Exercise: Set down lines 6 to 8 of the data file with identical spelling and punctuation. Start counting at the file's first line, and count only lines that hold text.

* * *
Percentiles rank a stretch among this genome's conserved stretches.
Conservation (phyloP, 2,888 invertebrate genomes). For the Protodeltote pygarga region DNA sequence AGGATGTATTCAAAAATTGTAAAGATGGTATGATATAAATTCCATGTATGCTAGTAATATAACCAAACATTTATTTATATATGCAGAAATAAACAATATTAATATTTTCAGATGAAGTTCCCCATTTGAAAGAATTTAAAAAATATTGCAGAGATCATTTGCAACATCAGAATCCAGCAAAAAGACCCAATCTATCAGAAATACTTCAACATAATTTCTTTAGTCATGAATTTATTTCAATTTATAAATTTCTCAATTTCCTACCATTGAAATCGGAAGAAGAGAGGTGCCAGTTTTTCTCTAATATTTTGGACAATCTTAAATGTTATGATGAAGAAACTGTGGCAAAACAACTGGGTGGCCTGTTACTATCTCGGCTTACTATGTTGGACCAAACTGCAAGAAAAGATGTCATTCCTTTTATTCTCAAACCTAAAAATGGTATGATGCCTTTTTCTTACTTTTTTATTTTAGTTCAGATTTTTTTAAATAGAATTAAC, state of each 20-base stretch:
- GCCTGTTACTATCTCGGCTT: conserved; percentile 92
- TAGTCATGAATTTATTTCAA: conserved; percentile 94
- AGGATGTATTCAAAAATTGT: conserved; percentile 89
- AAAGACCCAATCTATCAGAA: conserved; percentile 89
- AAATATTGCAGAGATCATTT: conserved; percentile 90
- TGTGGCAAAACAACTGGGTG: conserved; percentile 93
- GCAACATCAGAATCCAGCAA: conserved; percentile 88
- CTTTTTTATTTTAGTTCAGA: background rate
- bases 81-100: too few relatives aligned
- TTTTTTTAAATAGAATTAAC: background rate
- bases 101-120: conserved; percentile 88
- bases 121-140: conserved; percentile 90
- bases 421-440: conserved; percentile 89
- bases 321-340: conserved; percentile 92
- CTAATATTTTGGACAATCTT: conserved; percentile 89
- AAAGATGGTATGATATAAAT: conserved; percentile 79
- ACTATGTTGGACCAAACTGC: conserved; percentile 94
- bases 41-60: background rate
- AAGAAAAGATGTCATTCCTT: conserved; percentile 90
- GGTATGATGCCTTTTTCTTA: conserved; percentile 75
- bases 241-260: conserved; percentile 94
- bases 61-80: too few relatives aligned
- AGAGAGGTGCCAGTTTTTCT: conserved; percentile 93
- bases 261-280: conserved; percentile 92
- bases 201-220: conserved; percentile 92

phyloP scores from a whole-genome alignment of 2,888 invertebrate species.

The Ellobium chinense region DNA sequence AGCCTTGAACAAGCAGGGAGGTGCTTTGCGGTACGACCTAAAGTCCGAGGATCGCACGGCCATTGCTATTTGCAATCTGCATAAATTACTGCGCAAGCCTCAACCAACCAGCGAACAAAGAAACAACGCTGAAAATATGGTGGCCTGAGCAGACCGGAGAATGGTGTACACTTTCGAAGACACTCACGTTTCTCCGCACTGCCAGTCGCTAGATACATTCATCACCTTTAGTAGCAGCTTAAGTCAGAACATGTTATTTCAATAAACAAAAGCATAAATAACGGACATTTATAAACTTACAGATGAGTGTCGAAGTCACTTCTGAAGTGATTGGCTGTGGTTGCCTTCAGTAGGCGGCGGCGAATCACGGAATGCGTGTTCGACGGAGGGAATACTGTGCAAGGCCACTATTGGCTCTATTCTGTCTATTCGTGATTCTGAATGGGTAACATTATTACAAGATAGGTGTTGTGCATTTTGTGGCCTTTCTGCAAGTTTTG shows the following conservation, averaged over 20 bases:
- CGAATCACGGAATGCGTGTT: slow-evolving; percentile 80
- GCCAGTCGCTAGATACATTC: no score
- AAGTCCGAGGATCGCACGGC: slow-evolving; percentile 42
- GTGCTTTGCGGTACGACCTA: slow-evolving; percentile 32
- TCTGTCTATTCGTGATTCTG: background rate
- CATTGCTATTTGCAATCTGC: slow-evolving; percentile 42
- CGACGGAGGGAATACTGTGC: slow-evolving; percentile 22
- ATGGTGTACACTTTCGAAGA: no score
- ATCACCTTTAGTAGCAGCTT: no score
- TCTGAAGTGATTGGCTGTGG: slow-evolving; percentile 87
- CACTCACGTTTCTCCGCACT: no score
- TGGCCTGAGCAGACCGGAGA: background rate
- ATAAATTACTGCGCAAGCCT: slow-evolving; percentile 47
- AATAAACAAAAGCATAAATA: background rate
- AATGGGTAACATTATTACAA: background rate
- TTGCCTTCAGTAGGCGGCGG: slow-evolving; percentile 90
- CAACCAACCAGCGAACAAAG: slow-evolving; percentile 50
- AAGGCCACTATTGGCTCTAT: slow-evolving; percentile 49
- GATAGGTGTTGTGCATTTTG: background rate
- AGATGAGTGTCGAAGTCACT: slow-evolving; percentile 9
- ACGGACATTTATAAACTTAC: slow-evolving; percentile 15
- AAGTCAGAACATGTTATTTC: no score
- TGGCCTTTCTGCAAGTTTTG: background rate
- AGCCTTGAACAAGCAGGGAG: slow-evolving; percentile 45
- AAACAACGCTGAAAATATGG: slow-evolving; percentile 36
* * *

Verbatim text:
- AAAGACCCAATCTATCAGAA: conserved; percentile 89
- AAATATTGCAGAGATCATTT: conserved; percentile 90
- TGTGGCAAAACAACTGGGTG: conserved; percentile 93